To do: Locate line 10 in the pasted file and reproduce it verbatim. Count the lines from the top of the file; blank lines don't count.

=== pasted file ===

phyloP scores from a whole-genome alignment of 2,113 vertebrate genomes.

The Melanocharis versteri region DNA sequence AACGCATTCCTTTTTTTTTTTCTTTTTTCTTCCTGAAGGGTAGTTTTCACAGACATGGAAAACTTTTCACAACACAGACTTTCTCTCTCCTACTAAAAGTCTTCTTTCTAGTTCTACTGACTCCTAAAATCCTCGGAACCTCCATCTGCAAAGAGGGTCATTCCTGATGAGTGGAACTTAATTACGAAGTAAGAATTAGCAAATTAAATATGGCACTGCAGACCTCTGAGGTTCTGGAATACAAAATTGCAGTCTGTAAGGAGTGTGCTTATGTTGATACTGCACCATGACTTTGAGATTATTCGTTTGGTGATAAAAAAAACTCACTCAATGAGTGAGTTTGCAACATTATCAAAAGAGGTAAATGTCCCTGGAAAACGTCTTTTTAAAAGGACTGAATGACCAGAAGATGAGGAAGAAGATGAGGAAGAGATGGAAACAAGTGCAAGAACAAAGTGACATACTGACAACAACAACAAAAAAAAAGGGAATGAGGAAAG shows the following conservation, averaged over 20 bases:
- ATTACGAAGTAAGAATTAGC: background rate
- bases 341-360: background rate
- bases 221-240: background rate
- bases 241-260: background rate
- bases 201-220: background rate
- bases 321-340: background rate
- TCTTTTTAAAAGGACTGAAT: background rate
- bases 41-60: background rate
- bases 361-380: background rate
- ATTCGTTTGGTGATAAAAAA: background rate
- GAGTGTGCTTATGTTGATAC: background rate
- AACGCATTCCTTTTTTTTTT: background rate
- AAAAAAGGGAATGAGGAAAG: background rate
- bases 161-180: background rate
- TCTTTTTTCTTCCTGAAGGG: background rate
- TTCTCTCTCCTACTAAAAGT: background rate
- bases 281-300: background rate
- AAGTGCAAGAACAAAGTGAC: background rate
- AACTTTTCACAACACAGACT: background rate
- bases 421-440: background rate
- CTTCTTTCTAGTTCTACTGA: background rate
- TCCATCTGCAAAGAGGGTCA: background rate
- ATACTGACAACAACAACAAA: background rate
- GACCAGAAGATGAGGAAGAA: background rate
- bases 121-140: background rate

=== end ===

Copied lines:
- bases 41-60: background rate